• Intersections of gender, race, ethnicity, disability, and other identities in family reunification outcomes;
  • Effectiveness of a training on intersectional assessment for child protection workers;
  • Training front-line child protection workers to consider how their social identities and social locations impact case practice;
  • Intersectional and differential treatment of families in regional, rural, or remote settings;
  • Intersectional considerations in adoption out of foster care;
  • An intersectional analysis of diverse family structures (e.g., queer community, cultures with matrilineal traditions) and with attention to geographic location.

Submit a Brief Proposal

If you want to be considered for submission of a paper to the special issue, please submit an abstract (max 300 words), title and contact information to the issue co-editors, Drs. Flynn, Johnson, Slayter and Thomas at the link below by 8 January 2024 (https://docs.google.com/forms/d/1wsULL1KsUiLp3d1hus_aXMwSs84wFNjbRMkEXJZa-L4/edit). Authors will be notified of invitation to move forward with a full paper by 5 February 2024. Please note that full papers will be reviewed per the Social Sciences usual peer review process. See the schedule below for more  details.

Timeline for Submission and Publishing

Activity Date
Call for papers distributed 1 November 2023
Email abstract to editors via link 8 January 2024
Paper invitation 5 February 2024
Paper submission 1 May 2024
Reviewer feedback to authors—first round Rolling
Anticipated publish date 1 August 2024

[1] Some social workers refer to the child protection or child welfare systems as the family policing system. This is based on the work of scholar Dorothy Roberts (2022 & 2020), who uses the term ‘family policing system’ instead of ‘child welfare system’ or ‘child protection system’ because they believe that it most accurately and directly describes the system’s purpose and impact.

[2] In the disability community, there are a range of perspectives on whether and when to use person first  (“person with a disability”) and identity first (“disabled person”). Many disabled scholars and advocates prefer identity first language, so we use it here.

References

  1. Collins, P. H., and S. Bilge. "Intersectionality polity press." Malden, MA (2016).
  2. Cramer, Elizabeth P., and Sara-Beth Plummer. "People of color with disabilities: Intersectionality as a framework for analyzing intimate partner violence in social, historical, and political contexts." Journal of Aggression, Maltreatment & Trauma 18, no. 2 (2009): 162-181. https://doi.org/10.1080/10926770802675635.
  3. Flynn, Susan. "Social work intervention pathways within child protection: Responding to the needs of disabled children in Ireland." Practice 33, no. 1 (2021): 51-63.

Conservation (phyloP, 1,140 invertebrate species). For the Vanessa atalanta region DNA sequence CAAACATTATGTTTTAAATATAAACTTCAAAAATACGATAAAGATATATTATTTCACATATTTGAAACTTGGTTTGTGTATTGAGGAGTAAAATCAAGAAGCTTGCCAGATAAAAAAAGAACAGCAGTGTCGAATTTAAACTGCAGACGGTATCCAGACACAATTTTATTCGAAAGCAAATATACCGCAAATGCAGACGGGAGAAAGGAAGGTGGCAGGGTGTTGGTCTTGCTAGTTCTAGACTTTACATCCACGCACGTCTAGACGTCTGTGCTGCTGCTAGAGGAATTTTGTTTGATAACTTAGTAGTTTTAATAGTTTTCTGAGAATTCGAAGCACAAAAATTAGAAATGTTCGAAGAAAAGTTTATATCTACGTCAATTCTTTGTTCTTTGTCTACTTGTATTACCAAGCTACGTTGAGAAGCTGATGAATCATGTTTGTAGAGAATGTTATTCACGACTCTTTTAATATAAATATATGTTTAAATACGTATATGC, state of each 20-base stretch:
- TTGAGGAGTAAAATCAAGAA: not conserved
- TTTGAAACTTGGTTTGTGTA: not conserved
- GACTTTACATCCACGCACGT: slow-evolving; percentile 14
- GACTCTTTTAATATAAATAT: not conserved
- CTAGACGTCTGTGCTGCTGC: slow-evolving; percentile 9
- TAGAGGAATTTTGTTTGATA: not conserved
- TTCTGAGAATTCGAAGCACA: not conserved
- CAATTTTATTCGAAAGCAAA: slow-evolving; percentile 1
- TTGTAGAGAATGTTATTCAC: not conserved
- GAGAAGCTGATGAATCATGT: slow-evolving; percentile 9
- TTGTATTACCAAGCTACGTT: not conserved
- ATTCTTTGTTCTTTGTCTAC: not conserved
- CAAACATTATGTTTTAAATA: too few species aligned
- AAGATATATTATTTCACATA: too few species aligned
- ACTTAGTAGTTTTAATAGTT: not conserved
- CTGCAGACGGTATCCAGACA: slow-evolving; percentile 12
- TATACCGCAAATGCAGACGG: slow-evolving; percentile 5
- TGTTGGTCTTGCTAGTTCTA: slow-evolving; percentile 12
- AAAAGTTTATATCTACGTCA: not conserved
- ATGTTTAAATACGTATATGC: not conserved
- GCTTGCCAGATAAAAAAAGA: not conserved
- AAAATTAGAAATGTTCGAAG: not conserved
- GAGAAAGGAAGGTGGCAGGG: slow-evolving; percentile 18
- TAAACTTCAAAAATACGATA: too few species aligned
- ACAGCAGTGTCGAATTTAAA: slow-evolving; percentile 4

4. Thomas, Cate, Susan Flynn, Elspeth Slayter, and Lisa Johnson. "Disability, intersectionality, child welfare and child protection: Research representations." Scandinavian Journal of Disability Research 25, no. 1 (2023). 
  5. Lawrence, K. and Kelleher, T. (2004). Structural Racism. Retrieved from: https://www.intergroupresources.com/rc/Definitions%20of%20Racism.pdf.
  6. Nadan, Yochay, James C. Spilsbury, and Jill E. Korbin. "Culture and context in understanding child maltreatment: Contributions of intersectionality and neighborhood-based research." Child abuse & neglect 41 (2015): 40-48. 
  7. Ortega, Robert M., and Kathleen Coulborn Faller. "Training child welfare workers from an intersectional cultural humility perspective." Child welfare 90, no. 5 (2011): 27-49. 
  8. Pelton, Leroy H. "The continuing role of material factors in child maltreatment and placement." Child Abuse & Neglect 41 (2015): 30-39. 
  9.  Roberts, Dorothy. Torn apart: how the child welfare system destroys black families--and how abolition can build a safer world. Basic Books, 2022.
  10. Roberts, Dorothy. "Abolishing policing also means abolishing family regulation." The Imprint 16 (2020). https://imprintnews.org/child-welfare-2/abolishing-policing-also-means-abolishing-family-regulation/44480.
  11. Slayter, Elspeth. "Youth with disabilities in the United States child welfare system." Children and Youth Services Review 64 (2016): 155-165. 
  12. Williams-Butler, Abigail, Kate E. Golden, Alicia Mendez, and Breana Stevens. "Intersectionality and Child Welfare Policy." Child Welfare 98, no. 4 (2020): 75-96. 
  13. Wilson, Bianca DM, and Angeliki A. Kastanis. "Sexual and Gender Minority Disproportionality and Disparities in Child Welfare: A Population-Based Study". Children and Youth Services Review 58(2015): 11–17.

Prof. Dr. Elspeth Slayter
Dr. Susan Flynn
Dr. Lisa Johnson
Dr. Cate Thomas
Guest Editors

Manuscript Submission Information

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Keywords

  • disability communities
  • child welfare
  • child protection
  • family policing settings

Published Papers

This special issue is now open for submission.